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Re: Regex Extraction Help

by Ratazong (Monsignor)
on Aug 09, 2012 at 15:43 UTC ( [id://986545] : note . print w/replies, xml ) Need Help??


in reply to Regex Extraction Help

Hi

Your main issue seems to be that you fetch too much or the wrong things. Reminder: you need to put the thing you want to get in round brackets ... which is the \w\w\d\d\d\d\d in this case. So your regex could look like

/DR\s+Pfam;\s+(\w\w\d\d\d\d\d);\s+/
(I don't see the need for look-aheads or or look-behinds here.)

HTH, Rata

update Flexx: why do you assume that the second field of an semicolon-seperated file is meant? I agree that the specification is very vague. However from the examples given by invaderzard, it seems that the text DR   Pfam as well as the format (2 letters, 5 digits) are the important parts ...

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Re^2: Regex Extraction Help
by Flexx (Pilgrim) on Aug 09, 2012 at 17:02 UTC

    Well, I guess all the fields are variable, and what invaderzard meant, was to get that second field.

    So I'd suggest this:

    # assuming the raw data is in $line. $line =~ m/^[^;]*;\s*([^;]*?)\s*;/ # $1 now holds whatever is between the second and third # semicolon, leading and trailing spaces trimmed.

    Now, what am I doing here?

    First I say: Let's start at the beginning (^). This is important, since we can't exclude the possibility that the pattern repeats in one instance of $line.

    Next, I say: give me zero or more non-semicolon characters ([^;]*), followed by exactly one semicolon (;).

    Now our "cursor" would be in the second field, quasi. We say, well, there might or might not be some leading space (\s*). Then comes the data we want, that's why we use parentheses to capture it. What do we wanna capture? Well, again, anything not a semicolon ([^;]*?), but this time, non-greedily (using the *? quantifier.). Well, that's because we want any trailing space to go into the \s* that follows, instead of it being captured. Lastly, we need to require that the field is terminated by exactly one semicolon (;).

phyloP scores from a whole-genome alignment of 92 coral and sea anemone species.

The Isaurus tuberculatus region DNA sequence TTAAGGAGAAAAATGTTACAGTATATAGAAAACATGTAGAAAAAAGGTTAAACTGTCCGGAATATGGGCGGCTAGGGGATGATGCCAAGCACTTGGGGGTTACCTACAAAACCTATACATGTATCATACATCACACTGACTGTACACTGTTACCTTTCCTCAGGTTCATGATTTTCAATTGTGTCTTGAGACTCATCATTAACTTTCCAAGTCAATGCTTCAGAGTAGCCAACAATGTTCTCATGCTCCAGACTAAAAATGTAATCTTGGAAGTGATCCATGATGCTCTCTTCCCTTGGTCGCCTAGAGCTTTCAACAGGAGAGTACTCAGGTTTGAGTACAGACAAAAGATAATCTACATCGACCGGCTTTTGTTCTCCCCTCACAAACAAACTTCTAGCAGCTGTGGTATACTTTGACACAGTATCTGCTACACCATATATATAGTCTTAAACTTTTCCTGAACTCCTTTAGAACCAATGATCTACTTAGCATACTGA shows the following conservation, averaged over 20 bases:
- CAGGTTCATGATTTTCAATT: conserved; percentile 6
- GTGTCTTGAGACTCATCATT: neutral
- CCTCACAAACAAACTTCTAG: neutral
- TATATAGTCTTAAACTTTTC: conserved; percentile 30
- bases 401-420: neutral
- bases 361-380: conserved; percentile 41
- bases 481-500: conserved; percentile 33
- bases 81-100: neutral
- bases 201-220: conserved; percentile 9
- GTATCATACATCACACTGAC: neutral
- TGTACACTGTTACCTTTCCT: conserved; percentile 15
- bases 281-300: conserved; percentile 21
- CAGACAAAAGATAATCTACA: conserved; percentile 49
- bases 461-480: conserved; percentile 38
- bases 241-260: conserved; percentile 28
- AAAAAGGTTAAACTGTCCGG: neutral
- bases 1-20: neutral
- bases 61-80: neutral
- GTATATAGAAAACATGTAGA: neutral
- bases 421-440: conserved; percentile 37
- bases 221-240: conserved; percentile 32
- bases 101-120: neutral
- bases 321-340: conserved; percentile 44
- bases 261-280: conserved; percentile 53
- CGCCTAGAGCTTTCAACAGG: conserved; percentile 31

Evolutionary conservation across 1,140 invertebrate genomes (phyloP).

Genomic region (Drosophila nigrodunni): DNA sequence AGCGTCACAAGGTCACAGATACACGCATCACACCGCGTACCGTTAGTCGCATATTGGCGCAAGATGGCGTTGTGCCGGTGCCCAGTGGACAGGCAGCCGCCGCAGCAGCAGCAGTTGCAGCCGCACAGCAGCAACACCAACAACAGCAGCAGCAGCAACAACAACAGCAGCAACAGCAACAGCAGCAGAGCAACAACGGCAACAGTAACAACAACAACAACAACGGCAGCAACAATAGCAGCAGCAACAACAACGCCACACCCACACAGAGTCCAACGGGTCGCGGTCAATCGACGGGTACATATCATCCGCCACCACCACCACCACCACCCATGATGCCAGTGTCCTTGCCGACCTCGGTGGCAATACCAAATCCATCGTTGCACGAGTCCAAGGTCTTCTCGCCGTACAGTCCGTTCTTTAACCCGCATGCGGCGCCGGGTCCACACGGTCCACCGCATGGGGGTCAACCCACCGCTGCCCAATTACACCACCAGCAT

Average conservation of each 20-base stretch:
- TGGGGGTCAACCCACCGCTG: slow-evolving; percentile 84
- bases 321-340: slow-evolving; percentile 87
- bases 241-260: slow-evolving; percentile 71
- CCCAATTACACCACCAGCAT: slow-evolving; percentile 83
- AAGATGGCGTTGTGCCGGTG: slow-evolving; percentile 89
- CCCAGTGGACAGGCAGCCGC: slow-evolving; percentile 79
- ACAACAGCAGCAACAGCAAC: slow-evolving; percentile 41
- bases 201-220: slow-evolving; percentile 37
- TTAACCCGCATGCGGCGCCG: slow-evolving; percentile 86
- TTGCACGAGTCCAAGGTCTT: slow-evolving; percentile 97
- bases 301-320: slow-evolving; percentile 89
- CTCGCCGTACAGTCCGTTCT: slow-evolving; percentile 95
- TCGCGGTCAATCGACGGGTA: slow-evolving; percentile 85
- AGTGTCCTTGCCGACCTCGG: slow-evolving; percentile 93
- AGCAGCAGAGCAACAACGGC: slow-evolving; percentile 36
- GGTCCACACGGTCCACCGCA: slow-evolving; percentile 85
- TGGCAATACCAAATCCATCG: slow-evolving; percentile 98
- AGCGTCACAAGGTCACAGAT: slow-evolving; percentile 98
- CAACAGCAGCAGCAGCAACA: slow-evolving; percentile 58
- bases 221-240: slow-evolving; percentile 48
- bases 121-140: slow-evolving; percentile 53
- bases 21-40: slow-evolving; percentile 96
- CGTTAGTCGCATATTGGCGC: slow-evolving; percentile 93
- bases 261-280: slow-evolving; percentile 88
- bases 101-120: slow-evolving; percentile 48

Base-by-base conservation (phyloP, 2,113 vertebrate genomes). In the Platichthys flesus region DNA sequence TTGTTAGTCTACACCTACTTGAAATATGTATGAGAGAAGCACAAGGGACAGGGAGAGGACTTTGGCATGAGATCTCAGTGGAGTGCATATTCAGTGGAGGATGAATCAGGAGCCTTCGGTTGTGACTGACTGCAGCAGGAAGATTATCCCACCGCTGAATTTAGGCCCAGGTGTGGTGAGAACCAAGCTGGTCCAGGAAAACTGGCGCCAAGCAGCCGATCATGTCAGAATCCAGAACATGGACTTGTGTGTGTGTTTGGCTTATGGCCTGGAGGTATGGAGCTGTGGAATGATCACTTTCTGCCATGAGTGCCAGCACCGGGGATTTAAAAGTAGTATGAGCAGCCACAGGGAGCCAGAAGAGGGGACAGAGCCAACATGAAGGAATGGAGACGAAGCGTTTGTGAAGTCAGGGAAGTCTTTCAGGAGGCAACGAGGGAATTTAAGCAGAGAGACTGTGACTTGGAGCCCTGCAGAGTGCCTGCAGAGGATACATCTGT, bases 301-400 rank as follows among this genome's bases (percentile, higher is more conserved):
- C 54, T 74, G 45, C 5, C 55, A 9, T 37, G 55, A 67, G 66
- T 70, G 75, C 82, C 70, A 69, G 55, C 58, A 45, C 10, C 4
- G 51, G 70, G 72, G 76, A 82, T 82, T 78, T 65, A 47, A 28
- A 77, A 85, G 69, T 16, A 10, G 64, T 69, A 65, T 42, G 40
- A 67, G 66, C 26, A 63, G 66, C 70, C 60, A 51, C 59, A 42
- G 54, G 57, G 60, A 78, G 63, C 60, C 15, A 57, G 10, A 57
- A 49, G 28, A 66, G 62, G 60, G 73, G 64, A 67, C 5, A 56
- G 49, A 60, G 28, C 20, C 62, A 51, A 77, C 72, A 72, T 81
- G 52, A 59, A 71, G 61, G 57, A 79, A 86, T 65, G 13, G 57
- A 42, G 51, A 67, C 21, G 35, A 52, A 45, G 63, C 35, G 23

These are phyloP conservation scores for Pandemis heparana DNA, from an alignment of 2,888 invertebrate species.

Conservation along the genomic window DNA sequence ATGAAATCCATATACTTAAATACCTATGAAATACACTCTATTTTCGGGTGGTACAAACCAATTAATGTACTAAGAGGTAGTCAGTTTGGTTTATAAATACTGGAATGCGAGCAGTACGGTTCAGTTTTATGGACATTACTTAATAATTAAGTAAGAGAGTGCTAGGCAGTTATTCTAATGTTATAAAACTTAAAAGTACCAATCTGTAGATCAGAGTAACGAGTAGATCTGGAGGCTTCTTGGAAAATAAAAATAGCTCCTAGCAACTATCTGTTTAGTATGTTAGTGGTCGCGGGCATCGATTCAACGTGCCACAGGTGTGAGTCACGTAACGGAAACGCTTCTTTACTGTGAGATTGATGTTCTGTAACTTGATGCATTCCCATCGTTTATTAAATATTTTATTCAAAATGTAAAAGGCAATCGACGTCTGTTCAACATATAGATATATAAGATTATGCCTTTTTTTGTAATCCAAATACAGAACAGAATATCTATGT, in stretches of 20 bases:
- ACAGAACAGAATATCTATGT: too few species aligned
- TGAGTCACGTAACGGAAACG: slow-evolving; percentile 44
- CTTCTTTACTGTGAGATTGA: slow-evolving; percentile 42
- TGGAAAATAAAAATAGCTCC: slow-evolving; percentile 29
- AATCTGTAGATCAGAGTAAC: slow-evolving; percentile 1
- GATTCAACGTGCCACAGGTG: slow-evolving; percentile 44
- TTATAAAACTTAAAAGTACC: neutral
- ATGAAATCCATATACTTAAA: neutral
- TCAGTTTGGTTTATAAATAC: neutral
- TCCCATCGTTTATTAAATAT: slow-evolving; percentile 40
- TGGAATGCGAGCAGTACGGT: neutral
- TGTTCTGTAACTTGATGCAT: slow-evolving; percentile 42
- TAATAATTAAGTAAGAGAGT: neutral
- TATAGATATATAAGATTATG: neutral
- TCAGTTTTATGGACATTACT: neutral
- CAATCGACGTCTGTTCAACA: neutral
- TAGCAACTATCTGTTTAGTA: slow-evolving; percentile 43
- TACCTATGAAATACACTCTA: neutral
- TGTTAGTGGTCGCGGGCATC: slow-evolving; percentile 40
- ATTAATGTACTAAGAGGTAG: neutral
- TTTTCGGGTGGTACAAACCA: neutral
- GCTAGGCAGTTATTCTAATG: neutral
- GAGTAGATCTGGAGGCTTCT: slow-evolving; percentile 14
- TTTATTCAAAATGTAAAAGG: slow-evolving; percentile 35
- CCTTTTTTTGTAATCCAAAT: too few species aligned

If you want to capture other fields as well, then a solution using split, like it's been suggested below is a more efficient way of doing it. If you want just a few fields of a long CSV record (which this seems to be, only demimited by semicola instead of kommas, then you also could expand on the regexp above, which might be a bit more performant than split. But I didn't really check that with benchmarks. Just an inkling I'd have, and very dependent on the length of the input, and the number of fields in it.

    Cheers,
    Flexx

Re^2: Regex Extraction Help
by Flexx (Pilgrim) on Aug 15, 2012 at 21:52 UTC
    « Flexx: why do you assume that the second field of an semicolon-seperated file is meant? »

    Umm.. Well because it looks like a CSV format? Experience seeing a bit of a problem and getting what the requirement is (a/k/a "getting 'all' the information from the customer" ;)?

    And it appered that putting that first field in the regexp was more out of confusion as to how to "get to" the second field, something I do see often when someone learns how to use regular experessions. Along with too much use of .* to pull in fields, BTW, when "not the separator" ([^;]*) is often more correct, or even needed. Things get worse, once quoting is to be considered, of course.

    But yeah, it was just an educated guess.

    So long,
    Flexx